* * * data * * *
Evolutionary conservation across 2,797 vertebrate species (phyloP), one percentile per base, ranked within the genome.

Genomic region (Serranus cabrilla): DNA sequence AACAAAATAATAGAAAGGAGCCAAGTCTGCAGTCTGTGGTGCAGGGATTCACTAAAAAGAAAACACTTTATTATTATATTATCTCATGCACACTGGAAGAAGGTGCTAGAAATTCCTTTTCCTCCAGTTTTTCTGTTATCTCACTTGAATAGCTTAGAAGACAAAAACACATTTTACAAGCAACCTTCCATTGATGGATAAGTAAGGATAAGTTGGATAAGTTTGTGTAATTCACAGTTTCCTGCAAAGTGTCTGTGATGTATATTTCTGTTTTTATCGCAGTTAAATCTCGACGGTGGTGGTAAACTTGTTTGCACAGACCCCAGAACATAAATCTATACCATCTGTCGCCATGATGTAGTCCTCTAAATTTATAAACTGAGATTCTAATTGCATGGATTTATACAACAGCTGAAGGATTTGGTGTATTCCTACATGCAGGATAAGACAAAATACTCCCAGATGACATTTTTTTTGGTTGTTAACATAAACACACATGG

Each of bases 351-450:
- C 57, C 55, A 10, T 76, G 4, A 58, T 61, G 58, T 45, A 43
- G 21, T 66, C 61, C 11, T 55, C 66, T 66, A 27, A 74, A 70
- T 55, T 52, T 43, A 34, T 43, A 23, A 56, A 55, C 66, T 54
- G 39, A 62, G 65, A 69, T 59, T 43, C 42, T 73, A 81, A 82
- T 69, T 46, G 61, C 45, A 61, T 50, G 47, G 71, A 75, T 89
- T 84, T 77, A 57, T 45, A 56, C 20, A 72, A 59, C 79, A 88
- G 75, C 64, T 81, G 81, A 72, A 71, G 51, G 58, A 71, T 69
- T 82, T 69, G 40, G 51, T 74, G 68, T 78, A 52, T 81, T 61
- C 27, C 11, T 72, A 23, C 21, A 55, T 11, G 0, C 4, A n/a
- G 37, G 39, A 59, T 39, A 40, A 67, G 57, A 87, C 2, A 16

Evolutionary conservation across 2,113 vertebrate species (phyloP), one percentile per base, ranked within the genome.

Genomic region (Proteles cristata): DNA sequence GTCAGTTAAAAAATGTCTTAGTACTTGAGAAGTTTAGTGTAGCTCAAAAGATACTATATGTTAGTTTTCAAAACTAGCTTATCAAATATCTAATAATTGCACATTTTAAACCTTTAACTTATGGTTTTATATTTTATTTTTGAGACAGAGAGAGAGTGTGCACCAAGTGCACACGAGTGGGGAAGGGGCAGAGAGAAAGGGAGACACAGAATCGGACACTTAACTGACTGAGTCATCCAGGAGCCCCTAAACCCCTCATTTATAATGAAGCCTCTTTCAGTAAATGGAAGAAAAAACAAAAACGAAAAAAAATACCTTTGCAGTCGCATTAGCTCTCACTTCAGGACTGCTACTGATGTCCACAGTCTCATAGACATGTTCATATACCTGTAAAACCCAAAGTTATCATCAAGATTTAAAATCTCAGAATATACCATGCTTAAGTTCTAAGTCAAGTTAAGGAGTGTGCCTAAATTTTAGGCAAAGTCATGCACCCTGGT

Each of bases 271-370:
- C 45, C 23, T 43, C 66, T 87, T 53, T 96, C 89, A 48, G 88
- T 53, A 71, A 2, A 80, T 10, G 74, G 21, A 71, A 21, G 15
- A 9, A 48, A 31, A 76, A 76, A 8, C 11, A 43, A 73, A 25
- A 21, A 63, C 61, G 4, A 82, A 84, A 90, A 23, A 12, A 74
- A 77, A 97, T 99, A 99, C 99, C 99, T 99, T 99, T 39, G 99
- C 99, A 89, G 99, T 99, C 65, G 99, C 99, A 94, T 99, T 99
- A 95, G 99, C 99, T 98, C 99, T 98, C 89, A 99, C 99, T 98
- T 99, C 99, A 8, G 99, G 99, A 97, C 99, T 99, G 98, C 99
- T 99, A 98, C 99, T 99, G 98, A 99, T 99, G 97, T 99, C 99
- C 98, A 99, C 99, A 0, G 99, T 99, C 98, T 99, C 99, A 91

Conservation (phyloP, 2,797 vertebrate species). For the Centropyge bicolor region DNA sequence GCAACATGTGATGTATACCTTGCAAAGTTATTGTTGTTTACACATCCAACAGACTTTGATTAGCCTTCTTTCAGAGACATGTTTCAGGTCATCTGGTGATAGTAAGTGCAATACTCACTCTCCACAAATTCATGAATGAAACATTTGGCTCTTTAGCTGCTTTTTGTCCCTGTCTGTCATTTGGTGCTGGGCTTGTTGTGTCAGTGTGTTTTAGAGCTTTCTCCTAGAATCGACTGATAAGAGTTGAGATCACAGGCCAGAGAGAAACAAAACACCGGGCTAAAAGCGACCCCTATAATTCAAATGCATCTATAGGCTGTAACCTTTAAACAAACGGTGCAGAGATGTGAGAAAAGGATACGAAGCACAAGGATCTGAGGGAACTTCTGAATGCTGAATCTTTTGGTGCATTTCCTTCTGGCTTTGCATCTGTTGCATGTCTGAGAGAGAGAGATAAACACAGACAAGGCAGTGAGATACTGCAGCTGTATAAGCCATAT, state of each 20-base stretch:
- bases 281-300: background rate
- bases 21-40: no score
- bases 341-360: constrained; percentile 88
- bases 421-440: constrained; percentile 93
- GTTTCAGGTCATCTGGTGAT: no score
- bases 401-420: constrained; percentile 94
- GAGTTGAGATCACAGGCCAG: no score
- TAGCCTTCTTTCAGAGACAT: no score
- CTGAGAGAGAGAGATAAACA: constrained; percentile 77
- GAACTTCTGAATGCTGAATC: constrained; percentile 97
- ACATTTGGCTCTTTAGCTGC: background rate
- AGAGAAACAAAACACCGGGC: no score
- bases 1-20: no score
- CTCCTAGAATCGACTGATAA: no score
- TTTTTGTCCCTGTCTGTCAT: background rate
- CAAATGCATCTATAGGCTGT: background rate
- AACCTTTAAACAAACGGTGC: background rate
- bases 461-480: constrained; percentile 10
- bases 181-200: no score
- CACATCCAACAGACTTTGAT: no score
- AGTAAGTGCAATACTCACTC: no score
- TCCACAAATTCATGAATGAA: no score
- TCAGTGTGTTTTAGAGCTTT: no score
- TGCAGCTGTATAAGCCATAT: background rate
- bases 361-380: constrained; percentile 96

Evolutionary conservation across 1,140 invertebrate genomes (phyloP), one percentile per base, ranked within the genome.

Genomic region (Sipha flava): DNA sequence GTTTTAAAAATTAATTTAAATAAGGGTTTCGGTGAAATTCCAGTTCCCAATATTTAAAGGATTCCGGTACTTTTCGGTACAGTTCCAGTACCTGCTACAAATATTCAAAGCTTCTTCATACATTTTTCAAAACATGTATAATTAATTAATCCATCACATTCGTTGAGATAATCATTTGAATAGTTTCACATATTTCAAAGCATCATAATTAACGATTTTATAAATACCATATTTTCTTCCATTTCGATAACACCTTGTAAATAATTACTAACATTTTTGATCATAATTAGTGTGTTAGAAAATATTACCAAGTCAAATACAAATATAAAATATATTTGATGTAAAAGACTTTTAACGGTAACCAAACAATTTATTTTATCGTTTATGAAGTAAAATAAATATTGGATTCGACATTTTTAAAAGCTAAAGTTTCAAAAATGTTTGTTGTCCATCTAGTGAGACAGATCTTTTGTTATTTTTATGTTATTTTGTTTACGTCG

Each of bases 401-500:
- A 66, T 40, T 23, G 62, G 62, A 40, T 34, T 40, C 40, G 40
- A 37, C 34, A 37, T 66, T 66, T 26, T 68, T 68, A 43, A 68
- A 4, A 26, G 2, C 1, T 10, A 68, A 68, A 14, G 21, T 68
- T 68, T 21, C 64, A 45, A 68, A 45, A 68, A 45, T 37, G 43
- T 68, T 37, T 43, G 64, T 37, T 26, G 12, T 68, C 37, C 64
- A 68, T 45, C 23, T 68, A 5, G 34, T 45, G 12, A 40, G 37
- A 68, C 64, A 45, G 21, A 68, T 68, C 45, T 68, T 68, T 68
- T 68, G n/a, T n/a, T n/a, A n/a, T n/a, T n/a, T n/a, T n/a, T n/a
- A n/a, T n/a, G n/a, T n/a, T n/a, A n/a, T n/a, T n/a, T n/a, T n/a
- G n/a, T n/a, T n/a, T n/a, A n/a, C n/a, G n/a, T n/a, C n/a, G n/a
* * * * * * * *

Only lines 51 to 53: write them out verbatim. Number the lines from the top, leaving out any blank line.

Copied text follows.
- TGCAGCTGTATAAGCCATAT: background rate
- bases 361-380: constrained; percentile 96

Evolutionary conservation across 1,140 invertebrate genomes (phyloP), one percentile per base, ranked within the genome.